Seagram Grand National Wins
- 1991 - ridden by Nigel Hawke trained by David Hawken Barons
If ever there was a horse winning the right race on the right day, perhaps Seagram’s win in the 1991 Grand National is one worthy of nomination. A dramatic final few yards saw the New Zealand bred runner come out on top by five lengths, landing a win for many punters, who latched onto his name and broke the hearts of those wanting to see history made on the day.
Foaled in 1980, Seagram would run in the Grand National twice, winning his first attempt and then pulling up at the 27th fence a year later. Trained by David Barons, Seagram was a mainstay in many top-quality staying chase events and certainly looked capable of being a horse who could ultimately end up being a National contender.
He went better than that and became a Grand National winner, as well as having plenty more success.
|1992||Fence 27 - Pulled Up||-||11-4||Nigel Hawke||David Hawken Barons|
|1991||1||£90,970||10-6||Nigel Hawke||David Hawken Barons|
Winner Of The 1991 Grand National
Seagram first ran in the Grand National in 1991. He was ridden by Nigel Hawke, who was one of 14 riders that were having their first attempt in the race, and it was a lucky start for the pair as they came out on top. The winning distance was five lengths, but that only tells half of the story here, in particular, what happened from the final fence to the winning line, which we will get to shortly.
Seagram was spoken about before the race, not for his form but for his name. The Grand National had a title sponsor, and by complete coincidence, this was Seagram, a Canadian distillery company, so many people backed the horse simply because he had the same name as the race sponsor.
He wasn’t the only runner spoken about before, though, there was a lot of talk about Garrison Savannah, who would eventually finish second. He was trying to complete a considerable double, coming here on the back of a Cheltenham Gold Cup win in March, trying to be the second horse to win these in the same year, the first for half a century.
It is for this reason that many see Seagram not only as a winner but as a winner that spoilt the party for a horse that was fancied. The way the ending played out certainly fed into this narrative too. Yes, in theory, it did happen, but don’t let that take anything away from the performance that Seagram put up.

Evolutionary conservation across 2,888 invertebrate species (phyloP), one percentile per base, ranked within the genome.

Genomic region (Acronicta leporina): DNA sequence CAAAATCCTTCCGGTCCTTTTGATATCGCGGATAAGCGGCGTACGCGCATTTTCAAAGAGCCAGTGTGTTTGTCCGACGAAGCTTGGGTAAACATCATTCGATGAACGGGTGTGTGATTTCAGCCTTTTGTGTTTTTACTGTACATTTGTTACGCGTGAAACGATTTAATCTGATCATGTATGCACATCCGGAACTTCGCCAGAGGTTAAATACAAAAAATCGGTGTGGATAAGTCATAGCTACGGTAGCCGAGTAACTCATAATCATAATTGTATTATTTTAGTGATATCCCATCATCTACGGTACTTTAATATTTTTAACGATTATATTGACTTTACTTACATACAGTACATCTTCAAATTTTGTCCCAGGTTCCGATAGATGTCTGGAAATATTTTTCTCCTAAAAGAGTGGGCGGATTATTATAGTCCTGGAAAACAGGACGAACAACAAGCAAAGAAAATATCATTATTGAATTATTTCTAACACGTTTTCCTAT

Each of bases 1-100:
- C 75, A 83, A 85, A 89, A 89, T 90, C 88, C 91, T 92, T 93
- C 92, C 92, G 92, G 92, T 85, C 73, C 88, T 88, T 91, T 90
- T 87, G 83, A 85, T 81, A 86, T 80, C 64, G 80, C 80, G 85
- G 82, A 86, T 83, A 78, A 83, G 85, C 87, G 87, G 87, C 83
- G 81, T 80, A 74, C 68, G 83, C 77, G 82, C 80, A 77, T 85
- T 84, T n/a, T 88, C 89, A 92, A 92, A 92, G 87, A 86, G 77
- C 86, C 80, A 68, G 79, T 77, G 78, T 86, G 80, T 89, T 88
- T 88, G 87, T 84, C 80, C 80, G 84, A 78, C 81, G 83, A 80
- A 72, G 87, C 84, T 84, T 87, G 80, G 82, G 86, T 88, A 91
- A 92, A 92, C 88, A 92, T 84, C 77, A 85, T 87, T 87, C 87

Going to the final fence, Garrison Savannah was three lengths clear, and the big race double looked to be on. He jumped well and kicked clear again, the lead was five lengths on the run in, the big race double appeared to be in the bag.
Then came the drama. All of a sudden, Garrison Savannah almost stopped, he struggled with the weight on his back at the end of the race and finished in slow motion. This gave Seagram the chance, and it was one he took. From five lengths behind, he joined Garrison Savannah and then kicked clear to go and not only overturn the deficit but to actually win the race by five lengths.
From seemingly having no chance of winning the race, thanks to being a better stayer and taking advantage of Garrison Savannah not getting home, Seagram was the winner of the 1991 Grand National.
A Win for Coincidence Backers
As mentioned, the name Seagram was shared by both the sponsors of the Grand National and the winning horse. With an SP of 12/1 and some fancied horses ahead of him in the betting, you could be forgiven for thinking that this horse wasn’t a strong choice with punters.
However, given the race involved, that is certainly not the case. Many people look at the Grand National and try to pick out coincidence bets, names that mean something and other options when they are looking for horses to follow.
Those who looked closely enough will have seen the name race, with the Seagram sponsorship deal, and then seen the horse, enough for many to have chosen to bet on this runner. Those that did the work were undoubtedly rewarded, with a win in a dramatic finish and nice double-figure odds for their bets.
Seagram’s Early Years
Seagram began early life running over hurdles and chase fences, having some early success at a low level and slowly working his way through the rankings. Initially, the horse was seen over two miles and slightly longer, but it soon became apparent that he needed further, and it wasn’t too long until we saw him running over three miles.
He wasn’t winning big events as a young horse but was winning prolifically and slowly moving up the weights, which enabled him to get into a better quality of race, which is where he would end up for the main part of his career.
Seagram’s Big Race Wins
Seagram was not a prolific big race winner and won just two races which you can consider to be a big race, and they both came within just three weeks.
The Grand National success of 1991 was the biggest, but three weeks earlier, Seagram also won at the Cheltenham Festival. It wasn’t one of the premier events, but every race at Cheltenham is strong, he won the National Hunt Chase, which is a race over more than three miles, a true staying event and one you would expect to see Grand National horses do well in.
That race set him up perfectly for the Grand National, and he came good once more. The way in which he won the race was as dramatic as you will see for a race that has a winning distance of five lengths, and you have to credit the heart and battling qualities of both the horse and jockey for not giving up.
Seagram would go on to run in the Grand National again, without success, and not win any further big races he ran in, leaving the 1991 Grand National as his biggest day.